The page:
I have a friend who often refers to “my culture”.  As in, “You know how in your culture…” Huh? I thought we were from the same culture. Obviously, from her perspective, we are not.

We have come through, more or less, months of nastiness, name-calling, finger-pointing, and shaming. Life-long friendships have been shattered and families polarized because it turns out that maybe we didn’t know each other as well as we thought. And those cracks continue to widen as we head into a new year.

Knitting my way through two small sweaters, ironically, one red and one blue, I have thought a lot about “my culture”.  And where I do come from and, upon even further thought, how that culture formed the values I try to live my life by.

I learned to knit when I was ten. Here’s what I remember: bright pink yarn, cream-colored needles with black tops, and lots of holes that were not supposed to be there. I remember my mother, my beautiful, hardworking, talented and extremely frustrated mother, trying to teach me what to do with my hands, the needles and the yarn I kept tangling.

Here’s a snapshot of “my culture”.  I am a blue-collar girl born in what was then considered to be a working-class suburb of Boston, two generations removed from Ireland, Italy and Switzerland. I was the second in my family to go to college, following my cousin to Salem State College in Salem, Massachusetts. My parents worked four jobs between them to pay for it.

My mother and father came of age in the heart of the Great Depression. Life was hard and nothing was taken for granted. They used and re-purposed – although it was not called that – everything and never missed a chance to earn a little extra money. For years my mother spent her evenings after working all day managing a bakery, making Raggedy Ann and Andy dolls – popular then – to earn some spare cash.

My grandmother was a dressmaker who carried her sewing box into the homes of wealthy Boston women in order to measure them and then make their clothes. My mother, too, was a talented seamstress tackling things liked bound buttonholes and French darts. I, on the other hand, was a disaster when it came to anything involving the needle arts.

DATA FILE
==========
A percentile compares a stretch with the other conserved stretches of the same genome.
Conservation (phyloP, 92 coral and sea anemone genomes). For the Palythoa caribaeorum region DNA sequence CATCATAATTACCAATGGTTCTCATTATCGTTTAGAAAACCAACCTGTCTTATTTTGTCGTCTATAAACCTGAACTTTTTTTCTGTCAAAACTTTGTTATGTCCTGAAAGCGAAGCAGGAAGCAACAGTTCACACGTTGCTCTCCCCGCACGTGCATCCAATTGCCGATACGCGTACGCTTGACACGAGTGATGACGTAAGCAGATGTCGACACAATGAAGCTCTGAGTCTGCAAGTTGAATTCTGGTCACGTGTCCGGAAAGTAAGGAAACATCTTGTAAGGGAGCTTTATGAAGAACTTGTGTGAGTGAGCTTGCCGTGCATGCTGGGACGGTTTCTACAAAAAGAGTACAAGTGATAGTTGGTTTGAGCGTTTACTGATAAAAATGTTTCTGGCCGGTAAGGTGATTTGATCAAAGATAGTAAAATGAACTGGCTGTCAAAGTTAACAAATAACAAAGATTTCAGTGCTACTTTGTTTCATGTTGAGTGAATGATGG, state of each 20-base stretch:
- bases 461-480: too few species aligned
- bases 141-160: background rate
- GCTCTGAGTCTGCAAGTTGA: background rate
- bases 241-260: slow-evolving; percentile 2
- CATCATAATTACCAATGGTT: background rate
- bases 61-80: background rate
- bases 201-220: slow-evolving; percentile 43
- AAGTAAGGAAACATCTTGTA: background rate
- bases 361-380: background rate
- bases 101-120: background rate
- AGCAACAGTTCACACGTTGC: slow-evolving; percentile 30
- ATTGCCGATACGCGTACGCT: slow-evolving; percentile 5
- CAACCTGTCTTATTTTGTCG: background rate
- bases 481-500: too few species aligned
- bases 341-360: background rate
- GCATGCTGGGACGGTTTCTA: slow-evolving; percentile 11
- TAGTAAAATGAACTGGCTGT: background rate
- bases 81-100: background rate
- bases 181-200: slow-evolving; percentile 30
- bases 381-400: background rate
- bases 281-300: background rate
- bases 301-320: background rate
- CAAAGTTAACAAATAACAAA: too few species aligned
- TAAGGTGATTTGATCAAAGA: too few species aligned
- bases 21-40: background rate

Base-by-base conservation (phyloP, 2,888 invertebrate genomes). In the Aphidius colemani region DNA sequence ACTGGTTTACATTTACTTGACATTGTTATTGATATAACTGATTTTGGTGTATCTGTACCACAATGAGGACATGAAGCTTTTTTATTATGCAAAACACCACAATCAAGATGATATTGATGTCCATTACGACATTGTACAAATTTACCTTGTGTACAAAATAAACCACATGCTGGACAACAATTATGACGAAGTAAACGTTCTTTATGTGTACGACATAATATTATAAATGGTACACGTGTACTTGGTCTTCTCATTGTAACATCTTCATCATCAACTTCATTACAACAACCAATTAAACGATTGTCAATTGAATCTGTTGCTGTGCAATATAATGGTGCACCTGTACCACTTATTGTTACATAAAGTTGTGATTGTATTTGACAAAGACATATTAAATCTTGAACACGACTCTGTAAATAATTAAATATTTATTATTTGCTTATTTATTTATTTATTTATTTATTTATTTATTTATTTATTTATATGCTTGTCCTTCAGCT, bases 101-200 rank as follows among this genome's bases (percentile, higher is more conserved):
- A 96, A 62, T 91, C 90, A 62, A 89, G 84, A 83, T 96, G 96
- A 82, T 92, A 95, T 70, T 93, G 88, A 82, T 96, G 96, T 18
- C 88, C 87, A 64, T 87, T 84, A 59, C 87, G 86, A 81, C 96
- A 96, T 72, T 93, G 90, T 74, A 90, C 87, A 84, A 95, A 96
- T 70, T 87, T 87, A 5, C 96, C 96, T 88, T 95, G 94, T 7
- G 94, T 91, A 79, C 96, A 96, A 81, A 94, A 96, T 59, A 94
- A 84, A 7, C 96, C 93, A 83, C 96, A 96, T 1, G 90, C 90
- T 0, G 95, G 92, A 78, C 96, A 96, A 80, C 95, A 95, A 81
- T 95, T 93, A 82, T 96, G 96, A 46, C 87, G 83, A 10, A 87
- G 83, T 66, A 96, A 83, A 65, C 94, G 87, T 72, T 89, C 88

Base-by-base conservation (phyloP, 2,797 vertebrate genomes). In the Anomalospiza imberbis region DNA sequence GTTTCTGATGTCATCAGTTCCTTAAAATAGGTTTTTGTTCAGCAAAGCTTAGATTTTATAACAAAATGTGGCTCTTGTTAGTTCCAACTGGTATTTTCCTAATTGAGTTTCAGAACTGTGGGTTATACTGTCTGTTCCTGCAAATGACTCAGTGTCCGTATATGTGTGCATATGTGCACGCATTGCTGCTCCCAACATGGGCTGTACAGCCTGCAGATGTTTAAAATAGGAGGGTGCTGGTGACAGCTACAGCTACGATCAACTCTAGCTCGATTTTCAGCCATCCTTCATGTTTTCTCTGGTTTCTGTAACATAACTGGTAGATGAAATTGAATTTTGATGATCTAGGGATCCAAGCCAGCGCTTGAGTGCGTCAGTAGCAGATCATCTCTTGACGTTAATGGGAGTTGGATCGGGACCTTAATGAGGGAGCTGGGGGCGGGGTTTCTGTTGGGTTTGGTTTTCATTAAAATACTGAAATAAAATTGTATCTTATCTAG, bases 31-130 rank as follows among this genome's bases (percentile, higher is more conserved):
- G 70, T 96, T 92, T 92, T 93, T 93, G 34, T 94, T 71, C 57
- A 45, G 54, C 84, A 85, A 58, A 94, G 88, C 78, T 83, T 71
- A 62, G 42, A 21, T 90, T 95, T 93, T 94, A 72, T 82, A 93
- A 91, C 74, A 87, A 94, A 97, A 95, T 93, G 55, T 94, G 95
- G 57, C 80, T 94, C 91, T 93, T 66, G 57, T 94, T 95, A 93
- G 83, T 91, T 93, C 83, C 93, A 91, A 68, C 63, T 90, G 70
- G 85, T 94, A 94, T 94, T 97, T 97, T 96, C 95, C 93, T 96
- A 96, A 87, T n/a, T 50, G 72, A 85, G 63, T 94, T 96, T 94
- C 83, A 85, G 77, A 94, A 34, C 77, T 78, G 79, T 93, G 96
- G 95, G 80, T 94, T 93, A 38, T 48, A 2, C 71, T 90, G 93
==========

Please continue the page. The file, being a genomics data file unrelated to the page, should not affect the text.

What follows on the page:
Still, as was expected from girls of “my culture”,  I slogged my way through it all: several ill-fitting skirts and dresses, one quilt, a hooked rug, a crewel picture and numerous knitting projects. None of the output was more than marginal. My head was always in the book I was reading or the story I was making up. My mother despaired, often taking whatever I was making a botch of from my hands to fix and then finish for me.

Maggie’s Girls is a story of mothers and daughters and of sisters – several groups of sisters. This should not come as a surprise as I write Women’s Fiction. The older women, the Hudson sisters: Honoria, Grace, Stasia and Charlotte come from the heart of “my culture”.

It turns out that I do a lot of ripping out when I knit. Sometimes, I lose my way in the pattern and as the Irish say, it all goes wrong. Not at all unlike what I have to do as a writer when a character takes an abrupt right turn from the plot.

So I sit and I knit and I think about which characters have to go.

Sometimes, for just a moment,  I feel my mother’s hands gently guiding mine and then she’s gone.

10/25/16

When the Writer Goes Missing

It’s Gerard,” she called over her shoulder. “St. Gerard Majella. He’s the patron saint of women in trouble in childbirth. My mother was devoted to him.  Brid Sheerin  – Francesca’s Foundlings. 

Two years ago, I wrote a story, Francesca’s Foundlings, about a young woman who developed a life-threatening complication during her pregnancy.  I try to make sure that my fiction is as accurate as possible and I did considerable research on this condition before inflicting it on my character.